What's your influencing style?

 

We all have to influence others at some time in our working lives, whether it’s to persuade colleagues to buy into new ways of approaching old tasks or to convince your boss you’re ready for that promotion.

But how often do you take a step back and think strategically about the best way to influence someone in any given situation?

Added on 07 April 2015 by Ian Hayward

What's your influencing style?

What’s your influencing style?

We all have to influence others at some time in our working lives, whether it’s to persuade colleagues to buy into new ways of approaching old tasks or to convince your boss you’re ready for that promotion.

But how often do you take a step back and think strategically about the best way to influence someone in any given situation?

Being equipped with an understanding of different influencing styles – and the circumstances in which different approaches work best – make it much more likely you will achieve your desired outcome.

Influencing techniques can be divided into two categories – push or pull.  ‘Push’ techniques, for example work well in situations where you need to be directive because an issue is urgent or time is at premium, while ‘pull techniques are more facilitative and work well in a situation where you trying to inspire others or bring about collaboration.

So what are the main influencing styles and and when is it best to use them?

Directive

Directive influencing is very much about not opening up a discussion and a ‘My way or the high way’ approach. Examples of how people may phrase a directive influencing message are:

“What I expect from you is...”
“I think we should do this…”.

The directive approach to influencing is most appropriately used when:

  • There is limited time
  • Decisions are required quickly
  • The individuals you are influencing are not experts in the respective area
  • You are working with less knowledgeable people
  • You have a high level of credibility

Persuasive Reasoning

Persuasive reasoning is about strengthening your case for something using research or evidence, and thus the weight of the argument is heavier. Examples of how you may use persuasive reasoning are:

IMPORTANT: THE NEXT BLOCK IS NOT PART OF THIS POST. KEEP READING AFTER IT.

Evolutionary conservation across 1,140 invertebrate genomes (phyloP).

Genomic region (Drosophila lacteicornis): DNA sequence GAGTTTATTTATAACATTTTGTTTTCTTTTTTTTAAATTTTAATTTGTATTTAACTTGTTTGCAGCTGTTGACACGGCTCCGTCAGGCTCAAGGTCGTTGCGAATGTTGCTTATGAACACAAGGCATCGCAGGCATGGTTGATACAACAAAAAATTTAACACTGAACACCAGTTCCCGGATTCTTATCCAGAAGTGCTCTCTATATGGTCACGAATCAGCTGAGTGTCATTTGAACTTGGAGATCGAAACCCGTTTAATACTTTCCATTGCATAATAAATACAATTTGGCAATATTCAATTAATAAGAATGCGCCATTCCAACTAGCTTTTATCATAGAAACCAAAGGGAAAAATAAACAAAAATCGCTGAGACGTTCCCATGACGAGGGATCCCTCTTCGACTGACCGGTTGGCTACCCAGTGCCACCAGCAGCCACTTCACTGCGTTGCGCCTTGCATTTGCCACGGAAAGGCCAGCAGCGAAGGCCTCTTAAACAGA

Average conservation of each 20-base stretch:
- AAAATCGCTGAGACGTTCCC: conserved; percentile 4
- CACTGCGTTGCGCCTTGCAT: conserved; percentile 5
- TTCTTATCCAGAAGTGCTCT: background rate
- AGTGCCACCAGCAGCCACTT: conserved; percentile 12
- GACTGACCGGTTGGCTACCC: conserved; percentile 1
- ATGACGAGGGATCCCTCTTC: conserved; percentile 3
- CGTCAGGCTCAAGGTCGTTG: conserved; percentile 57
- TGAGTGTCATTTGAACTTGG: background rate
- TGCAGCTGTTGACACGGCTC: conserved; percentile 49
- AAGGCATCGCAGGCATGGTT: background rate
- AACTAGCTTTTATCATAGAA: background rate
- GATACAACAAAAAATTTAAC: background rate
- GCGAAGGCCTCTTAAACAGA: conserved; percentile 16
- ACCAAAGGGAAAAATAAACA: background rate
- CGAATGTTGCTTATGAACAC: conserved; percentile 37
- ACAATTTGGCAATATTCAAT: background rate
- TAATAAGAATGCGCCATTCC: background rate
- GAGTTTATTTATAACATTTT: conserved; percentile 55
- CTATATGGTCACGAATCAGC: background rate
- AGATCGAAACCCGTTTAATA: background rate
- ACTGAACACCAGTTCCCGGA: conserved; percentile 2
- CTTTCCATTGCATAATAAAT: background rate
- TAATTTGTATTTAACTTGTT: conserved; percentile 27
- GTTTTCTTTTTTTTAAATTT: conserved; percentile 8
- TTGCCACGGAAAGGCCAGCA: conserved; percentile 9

“Recent research shows…”
“Let me state my case…”

The persuasive reasoning style of influencing is most appropriately used when:

  • The people you are influencing are of a similar level
  • You believe strongly in something
  • You have a track record of expertise in the particular area

Collaborative

A collaborative style of influencing is a two way conversation and seeks information as well as offering it. It is primarily about understanding and suggestions. Examples of how you might use a collaborative style are:

“Can I ask a question?”
“Here is a suggestion…”

The collaborative style of influencing is most appropriately used when:

  • There is a wide range of stakeholders that need alignment
  • An acceptance of change is necessary
  • You are not the expert and need some more ideas.
  • In a time of uncertainty

Inspirational

An inspirational style of influencing is when you encourage people to look at a future state that they are able to contribute to by painting a picture or through storytelling. Examples of how you may use an inspirational style are:

“Imagine…”
“I envisage…”
“What if…”

The inspirational style of influencing is most appropriately used when:

  • You wish to encourage creativity
  • There are strategic issues that need resolving
  • You need to get things started
  • You begin a major change programme
  • You wish to gain enthusiasm from individuals

All four influencing styles have their place and can sometimes work well in combination.  We all have a style we tend to prefer – and while you don’t want to appear unpredictable, it’s worth sometimes trying to step outside of the comfort zone of your natural influencing style and experimenting with different approaches.

Activity: Consider an influencing situation you are currently facing

  • What do you consider to be the other parties' current views on the situation?
  • Analyse the advantages and disadvantages of your suggestion from their viewpoint?
  • Use the analysis to work out which influencing style you should adopt and plan out your approach.

This blog has been adapted from Ian Hayward’s latest Virtual Ashridge webinar. Every month a member of Ashridge faculty delivers a one-hour interactive webinar on their area of expertise to the Virtual Ashridge learner audience.

If you are interested in finding out more about Virtual Ashridge and how it could help your organisation please contact us on +44(0) 1442841155 or email virtual@ashridge.org.uk.